The continuous running of AGIs is I think covered in the “AGIs for each call” section above.

  3. That is one cool picture!

    One option you might look into is “precompiling” the php code. This is where the PHP parser is run over the scripts and the memory structures the parser builds are dumped to disk. This means that you could totally remove the php parser from the php build (assuming no eval/exec).

    I’m unsure of the status of projects which do the above, it was a hot topic about 4-5 years ago back when php4 was just released.

    Keep up the cool work!

  4. Thanks or the suggestion and encouragement Mithro. I understand that there is some sort of PHP extension for caching compiled code, but not (AFAIK) a mature PHP compiler.

  5. This comment came in via email from Diego Iastrubni, I am posting it manually as I thought it was great:

    Hi,

    So great someone is keeping on the work I started a year ago in Xorcom :)

    You nailed all the exact problems (and you avoided a lot of them since apparently the sqlite3 support is still being somehow maintained).

    If I may quite myself from the #freepbx-dev channel:
    [20:15] sweet! stupid rowtel doing the impossible, so impressive!

    I am really impressed. Human kind usually evolves by stupid people doing impossible things, instead of smart people doing what they were supposed to.

    Running a full PBX with 3W? Reduce the cost to $100? Impossible

    😉

  6. Great work, truly awesome! I have been investigating PBX hardware and software for the company I helped found. We develop and provide IT solutions for SME’s plus back them up with free onsite and offsite service for 3 years with a 4 hour fix guarantee. With that sort of guarantee our stuff has to be ultra reliable so I have conceptually designed the perfect PBX for SME’s and this project has given me great hope that my pie in the sky, design of perfection, may actually work. Thank you very much.

    You are definitely doing something worthwhile that could be used in the corporate environment as well as your target market (low cost users).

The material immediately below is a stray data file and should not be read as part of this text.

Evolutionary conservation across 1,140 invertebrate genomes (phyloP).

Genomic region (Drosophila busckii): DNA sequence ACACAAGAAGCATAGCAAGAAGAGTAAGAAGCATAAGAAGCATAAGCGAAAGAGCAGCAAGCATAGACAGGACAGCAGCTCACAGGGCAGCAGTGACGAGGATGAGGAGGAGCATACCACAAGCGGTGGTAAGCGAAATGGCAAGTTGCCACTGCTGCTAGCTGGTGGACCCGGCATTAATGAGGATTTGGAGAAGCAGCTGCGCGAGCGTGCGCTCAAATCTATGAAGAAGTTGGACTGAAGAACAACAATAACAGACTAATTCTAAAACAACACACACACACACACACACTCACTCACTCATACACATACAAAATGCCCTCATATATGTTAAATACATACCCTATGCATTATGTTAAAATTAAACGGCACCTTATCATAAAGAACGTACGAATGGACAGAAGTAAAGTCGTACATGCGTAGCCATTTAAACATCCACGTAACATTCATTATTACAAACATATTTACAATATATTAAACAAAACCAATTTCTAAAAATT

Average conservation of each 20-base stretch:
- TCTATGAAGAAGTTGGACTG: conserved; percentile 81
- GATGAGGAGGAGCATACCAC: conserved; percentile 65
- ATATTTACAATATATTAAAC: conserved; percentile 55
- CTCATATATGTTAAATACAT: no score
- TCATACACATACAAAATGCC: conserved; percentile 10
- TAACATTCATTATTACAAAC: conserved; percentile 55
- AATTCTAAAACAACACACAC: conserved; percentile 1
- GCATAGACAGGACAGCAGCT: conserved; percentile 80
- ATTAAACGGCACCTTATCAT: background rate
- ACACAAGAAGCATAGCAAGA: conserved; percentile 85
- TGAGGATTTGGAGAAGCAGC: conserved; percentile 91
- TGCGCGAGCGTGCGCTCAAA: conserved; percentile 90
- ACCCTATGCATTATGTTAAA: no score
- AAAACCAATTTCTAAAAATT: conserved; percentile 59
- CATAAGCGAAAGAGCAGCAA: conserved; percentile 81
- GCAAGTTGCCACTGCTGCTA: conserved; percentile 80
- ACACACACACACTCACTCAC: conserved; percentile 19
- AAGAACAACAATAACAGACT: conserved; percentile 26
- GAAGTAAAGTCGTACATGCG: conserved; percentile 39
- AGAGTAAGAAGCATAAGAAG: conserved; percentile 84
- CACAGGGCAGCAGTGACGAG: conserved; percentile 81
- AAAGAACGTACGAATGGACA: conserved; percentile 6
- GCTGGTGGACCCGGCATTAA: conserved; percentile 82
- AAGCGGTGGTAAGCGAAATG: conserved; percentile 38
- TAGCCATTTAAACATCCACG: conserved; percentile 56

I will be visiting this site a lot more now.

  7. Hi Nathan,

    Thanks for your kind words and encouragement. One of our “markets” is deployment to remote location in developing countries, so reliability and remote monitoring is very important.

    Cheers,

    David

  8. Is hacking a phat PHP app the right approach?

    Perhaps taking ideas from the web app and creating something a little more targeted to the platform with yield better memory usage, be faster and more reliable?

    How much memory do you have to play with there?

  9. Kim – your approach of a light GUI is generally regarded as the correct one for small Asterisk systems, for example the AsteriskNow GUI. Some would even say the FreePBX approach of using PHP to dial every call is overkill for a x86 system.

    However if it wasn’t hard, and generally regarded as not possible, it wouldn’t be fun :-)

    A few years ago it was generally regarded as impossible to run Asterisk on a uClinux system, but here we are…..

    We have 64Mbyte to play with, but it is often inefficiently used.

  10. Thanks for not only taking on the tricky, but writing it up.
    I am looking at PHP, SQLite Lighttpd on an ARM and your notes give me some idea of where the problems will be.

  11. Wow! This is great stuff. Cheap to get, cheap to operate and open! I am amazed at the amount of effort you have put into this. You are a gift to the community! Thank you.

  12. hi …………..
    i followed the FreePBX installation documentation for the IP04.
    when type this step . i am getting some error.(ie) in asterisk folder ,folder bin not found……….
    root:~> cp amp_conf/bin/retrieve_conf /var/lib/asterisk/bin/
    root:~> cp amp_conf/bin/module_admin /var/lib/asterisk/bin/
    plz some one help me wht to do……….

  13. In these days I had a problem with lighttpd and php in fastcgi mode on blackfin: php dies after a while, with no error or whatsoever. You seem to have encounter the same problem.

    I have done some research and found that, php is dying after exactly
    500 connections.

    That’s normal behaviour for php in fastcgi mode.

    Normally, on a MMUfull system, there would be a php process, spawning
    n childrens (based on PHP_FCGI_CHILDREN environment var) each of them handling PHP_FCGI_MAX_REQUESTS, which by default is 500.

    On a noMMU system, php is not able to “fork” childrens, so it can handle only the first 500 connections.

    In my case I solved by setting PHP_FCGI_MAX_REQUESTS to 0 and
    now php never dies. I didn’t tried to patch php to use vfork
    instead of fork, ’cause it is probably beyond my abilities,
    but that may be another solution … even if this may lead
    to more memory fragmentation.

  14. How you ported lighttpd to blackfin?
    I get error when following code executes:
    if (-1 == (fd = open(fn->ptr, O_RDONLY | O_BINARY))) {
    return -1;
    }

    f->start = mmap(0, f->size, PROT_READ, MAP_SHARED, fd, 0); // here!!!!

    close(fd);

    if (MAP_FAILED == f->start) {
    return -1;
    }

    in cause no mmu devices do not support MAP_SHARED option.